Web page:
by Robert Jensen
This Fourth of July, many American parents will no doubt be reading Lynne Cheney's alphabet book, America: A Patriotic Primer, to their children.
If kids pay close attention they will learn a lot, but unfortunately it will be a lesson in obfuscation and distortion. Cheney --the wife of the vice president, former chairman of the National Endowment for the Humanities and a noted conservative intellectual -- offers a whitewashed version of U.S. history that is morally and intellectually offensive.
Note, for example, the letter T, for tolerance: "Free to think and believe and pursue happiness in our own way, we recognize the right of others to do the same." No argument with that sentiment; I'm all for tolerance.
But skip back a few pages, to the letter N, "for Native Americans, who came here first," on a page adorned with drawings of American Indian notables and names of tribes.
Even allowing for the fact that it is an illustrated children's book and not a detailed history, her N page leaves out some rather significant facts that could be easily summarized. Yes, the Native Americans came here first. Then the Europeans came. Then the Europeans killed almost all the Native Americans and took almost all the land.
I suppose one could claim that the Europeans were T-is-for-tolerant of the Native Americans, at least tolerant of those who accepted less-than-human status and did what they were told. American Indians were free to think and believe and pursue happiness in their own way, so long as they got out of the way of the white folks who wanted the land and resources.
And along the way, those white folks carried out the one of the most successful genocides in recorded human history. Depending on the size of the indigenous population in North America at the time of Columbus' arrival (12 million is a conservative estimate), 98 to 99 percent of that population was dead by the end of the 19th century.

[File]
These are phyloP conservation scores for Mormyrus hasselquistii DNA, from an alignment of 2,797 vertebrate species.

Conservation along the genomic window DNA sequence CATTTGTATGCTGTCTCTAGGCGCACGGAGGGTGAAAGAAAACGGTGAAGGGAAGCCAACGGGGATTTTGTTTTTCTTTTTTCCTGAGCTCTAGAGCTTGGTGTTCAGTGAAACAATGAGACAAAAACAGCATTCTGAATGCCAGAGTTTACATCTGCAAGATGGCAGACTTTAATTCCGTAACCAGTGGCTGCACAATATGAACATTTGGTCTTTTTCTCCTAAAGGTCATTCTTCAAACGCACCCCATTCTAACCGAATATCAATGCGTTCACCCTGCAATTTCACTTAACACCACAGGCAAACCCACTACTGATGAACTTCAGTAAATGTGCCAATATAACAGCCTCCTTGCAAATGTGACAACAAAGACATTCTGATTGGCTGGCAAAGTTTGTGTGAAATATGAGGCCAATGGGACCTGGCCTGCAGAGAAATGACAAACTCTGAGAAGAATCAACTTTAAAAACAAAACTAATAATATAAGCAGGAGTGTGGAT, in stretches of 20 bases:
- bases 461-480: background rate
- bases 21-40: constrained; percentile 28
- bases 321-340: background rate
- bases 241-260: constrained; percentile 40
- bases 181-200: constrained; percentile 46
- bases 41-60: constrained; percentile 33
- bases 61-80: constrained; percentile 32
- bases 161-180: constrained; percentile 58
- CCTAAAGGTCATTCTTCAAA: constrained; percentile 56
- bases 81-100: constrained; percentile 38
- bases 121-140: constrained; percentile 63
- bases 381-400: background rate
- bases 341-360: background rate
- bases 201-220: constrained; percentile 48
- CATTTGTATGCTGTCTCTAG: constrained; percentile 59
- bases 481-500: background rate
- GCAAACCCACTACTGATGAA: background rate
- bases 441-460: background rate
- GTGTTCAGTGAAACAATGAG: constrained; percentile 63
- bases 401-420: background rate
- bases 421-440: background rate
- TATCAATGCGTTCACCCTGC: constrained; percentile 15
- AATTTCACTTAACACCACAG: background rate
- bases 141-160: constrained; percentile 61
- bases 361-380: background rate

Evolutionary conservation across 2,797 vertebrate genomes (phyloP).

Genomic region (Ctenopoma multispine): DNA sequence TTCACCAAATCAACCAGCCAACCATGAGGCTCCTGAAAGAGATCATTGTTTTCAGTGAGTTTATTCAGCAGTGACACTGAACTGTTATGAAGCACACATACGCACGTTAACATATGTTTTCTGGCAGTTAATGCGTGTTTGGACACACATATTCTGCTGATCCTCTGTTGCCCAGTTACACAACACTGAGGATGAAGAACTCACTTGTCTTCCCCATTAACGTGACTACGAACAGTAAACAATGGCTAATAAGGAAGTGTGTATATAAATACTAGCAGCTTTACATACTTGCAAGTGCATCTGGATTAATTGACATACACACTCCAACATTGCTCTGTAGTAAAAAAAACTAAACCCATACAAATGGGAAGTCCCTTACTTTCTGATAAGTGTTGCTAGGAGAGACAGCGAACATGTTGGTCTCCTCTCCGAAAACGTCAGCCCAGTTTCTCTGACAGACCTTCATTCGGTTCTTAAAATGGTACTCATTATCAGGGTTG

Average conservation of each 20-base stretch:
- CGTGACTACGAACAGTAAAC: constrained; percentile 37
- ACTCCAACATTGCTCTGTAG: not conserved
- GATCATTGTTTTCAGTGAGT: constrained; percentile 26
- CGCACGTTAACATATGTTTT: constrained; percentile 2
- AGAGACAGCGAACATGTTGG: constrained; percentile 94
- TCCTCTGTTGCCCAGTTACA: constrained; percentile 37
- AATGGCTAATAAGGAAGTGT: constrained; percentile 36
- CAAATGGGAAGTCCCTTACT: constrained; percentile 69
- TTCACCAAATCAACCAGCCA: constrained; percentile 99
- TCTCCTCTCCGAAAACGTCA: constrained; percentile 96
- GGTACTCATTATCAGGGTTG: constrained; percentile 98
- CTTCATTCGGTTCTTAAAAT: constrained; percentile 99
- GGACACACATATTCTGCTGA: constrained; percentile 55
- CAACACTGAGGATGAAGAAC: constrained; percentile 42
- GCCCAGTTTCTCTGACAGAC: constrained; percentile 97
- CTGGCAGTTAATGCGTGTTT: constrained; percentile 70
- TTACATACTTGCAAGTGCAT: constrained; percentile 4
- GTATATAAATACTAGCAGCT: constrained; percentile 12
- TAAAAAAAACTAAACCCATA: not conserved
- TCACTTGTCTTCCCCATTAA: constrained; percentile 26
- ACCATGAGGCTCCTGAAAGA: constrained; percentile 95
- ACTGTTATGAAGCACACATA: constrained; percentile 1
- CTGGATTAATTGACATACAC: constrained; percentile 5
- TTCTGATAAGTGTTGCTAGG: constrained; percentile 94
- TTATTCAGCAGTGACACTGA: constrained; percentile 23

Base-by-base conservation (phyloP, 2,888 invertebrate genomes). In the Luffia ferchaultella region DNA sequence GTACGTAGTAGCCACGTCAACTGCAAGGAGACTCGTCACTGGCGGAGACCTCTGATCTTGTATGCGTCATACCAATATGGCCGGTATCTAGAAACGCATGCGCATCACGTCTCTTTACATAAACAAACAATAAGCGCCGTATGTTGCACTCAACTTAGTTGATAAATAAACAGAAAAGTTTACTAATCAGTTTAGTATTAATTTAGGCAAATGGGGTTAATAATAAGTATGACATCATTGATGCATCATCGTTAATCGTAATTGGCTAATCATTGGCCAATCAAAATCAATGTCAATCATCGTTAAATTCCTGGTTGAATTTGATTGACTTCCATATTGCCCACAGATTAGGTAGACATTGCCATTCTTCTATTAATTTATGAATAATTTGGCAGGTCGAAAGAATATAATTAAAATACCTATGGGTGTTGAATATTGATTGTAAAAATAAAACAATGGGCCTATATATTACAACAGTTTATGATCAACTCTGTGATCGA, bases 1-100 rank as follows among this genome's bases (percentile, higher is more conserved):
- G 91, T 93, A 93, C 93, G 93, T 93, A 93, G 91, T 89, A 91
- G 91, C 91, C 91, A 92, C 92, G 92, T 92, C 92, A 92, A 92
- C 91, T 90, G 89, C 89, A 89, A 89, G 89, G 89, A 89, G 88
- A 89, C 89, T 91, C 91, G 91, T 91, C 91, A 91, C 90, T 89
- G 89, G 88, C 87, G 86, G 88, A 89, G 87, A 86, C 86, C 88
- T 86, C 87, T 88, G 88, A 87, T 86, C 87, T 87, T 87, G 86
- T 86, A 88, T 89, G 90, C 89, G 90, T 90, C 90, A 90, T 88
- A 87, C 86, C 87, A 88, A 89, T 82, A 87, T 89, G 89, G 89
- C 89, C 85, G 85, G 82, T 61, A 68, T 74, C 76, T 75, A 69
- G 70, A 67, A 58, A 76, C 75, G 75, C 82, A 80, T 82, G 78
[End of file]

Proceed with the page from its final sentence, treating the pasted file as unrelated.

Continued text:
As native scholar Ward Churchill has pointed out in his book, A Little Matter of Genocide, the fact that a large number of those indigenous people died of disease doesn't absolve white America. Sometimes those diseases were spread intentionally, and even when that wasn't the case the white invaders did nothing to curtail contact with Indians to limit the destruction. Whether the Indians died in war or from disease, starvation and exposure, white society remained culpable.
I review that history not so all us white people can sink into a state of guilt; one can't be guilty for what was done before one was born. The point of telling the truth about the history -- of naming this original sin of the United States -- is to both establish some minimal level of intellectual honesty and enrich contemporary political debate. So long as Americans lie to themselves (or in the case of Cheney's book, lie to our children), there is little hope that white America and the United States government can deal honestly with the consequences of that genocide.
White Americans shouldn't feel guilty about a depraved past we did not create;instead, we should take moral and political responsibility for the resulting inequities and injustices that remain in a society that accords us great privilege.
That kind of honesty would lead us to question why the list of Indian notables on the page includes only one who fought the United States, Tecumseh. Even then, Cheney mentions only his attempts to create a confederation of Indian nations, deliberately excising the fact that Tecumseh's goal was to expel the white settlers.
Don't bother looking onthe N page for a mention of Crazy Horse or any other Indian who resisted the genocide. Apparently, they aren't part of Cheney's Native Americans.
(To be fair, Sitting Bull appears on another page, though with no mention of his historical importance).
This rendering of the Native American is particularly ironic coming from Cheney, who wrote another book called Telling the Truth: Why Our Culture and Our Country Have Stopped Making Sense--And What We Can Do About It. Apparently the truth should be told, except when it interferes with the task of cultivating patriotism in children.
In Cheney's patriotic primer, H is for heroes and I is for ideals. In my assessment of her primer, H is for hypocrisy and I is for ideologue.
Our children, deserve better.
Robert Jensen is an associate professor of journalism at the University of Texas at Austin and author of the book Writing Dissent: Taking Radical Ideas from the Margins to the Mainstream.